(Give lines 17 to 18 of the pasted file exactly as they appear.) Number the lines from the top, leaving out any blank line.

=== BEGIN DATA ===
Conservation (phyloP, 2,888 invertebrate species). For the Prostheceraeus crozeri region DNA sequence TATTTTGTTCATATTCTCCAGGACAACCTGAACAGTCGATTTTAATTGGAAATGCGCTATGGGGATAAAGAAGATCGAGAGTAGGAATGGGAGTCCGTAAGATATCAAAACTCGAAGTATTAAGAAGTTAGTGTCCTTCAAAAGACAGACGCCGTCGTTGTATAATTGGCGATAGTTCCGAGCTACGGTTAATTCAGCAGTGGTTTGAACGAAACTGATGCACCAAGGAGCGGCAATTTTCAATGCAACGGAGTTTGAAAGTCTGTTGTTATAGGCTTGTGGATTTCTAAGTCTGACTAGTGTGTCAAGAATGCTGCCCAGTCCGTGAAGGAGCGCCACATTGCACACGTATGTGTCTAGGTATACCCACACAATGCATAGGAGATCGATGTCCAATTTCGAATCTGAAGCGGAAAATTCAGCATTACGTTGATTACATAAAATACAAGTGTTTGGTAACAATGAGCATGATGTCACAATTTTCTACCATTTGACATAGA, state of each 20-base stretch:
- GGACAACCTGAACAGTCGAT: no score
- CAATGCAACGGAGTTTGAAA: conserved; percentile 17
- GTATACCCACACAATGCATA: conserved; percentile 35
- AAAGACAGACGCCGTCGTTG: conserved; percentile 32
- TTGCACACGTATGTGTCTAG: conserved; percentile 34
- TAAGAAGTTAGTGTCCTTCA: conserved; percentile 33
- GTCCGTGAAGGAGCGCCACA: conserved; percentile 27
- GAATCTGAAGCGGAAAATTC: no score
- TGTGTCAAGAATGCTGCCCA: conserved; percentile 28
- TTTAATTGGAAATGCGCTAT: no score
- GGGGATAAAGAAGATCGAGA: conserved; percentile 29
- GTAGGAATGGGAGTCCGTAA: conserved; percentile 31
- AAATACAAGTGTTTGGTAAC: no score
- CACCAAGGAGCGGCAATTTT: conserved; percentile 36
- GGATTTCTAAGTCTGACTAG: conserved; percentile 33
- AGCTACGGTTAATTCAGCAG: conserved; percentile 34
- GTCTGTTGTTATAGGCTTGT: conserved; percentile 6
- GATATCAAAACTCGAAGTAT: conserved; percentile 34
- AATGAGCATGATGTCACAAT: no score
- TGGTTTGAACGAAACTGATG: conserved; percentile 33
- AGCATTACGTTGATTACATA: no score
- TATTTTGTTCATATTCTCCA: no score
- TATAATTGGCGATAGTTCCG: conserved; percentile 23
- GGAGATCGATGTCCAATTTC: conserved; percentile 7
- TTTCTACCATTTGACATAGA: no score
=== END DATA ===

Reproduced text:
- AGCTACGGTTAATTCAGCAG: conserved; percentile 34
- GTCTGTTGTTATAGGCTTGT: conserved; percentile 6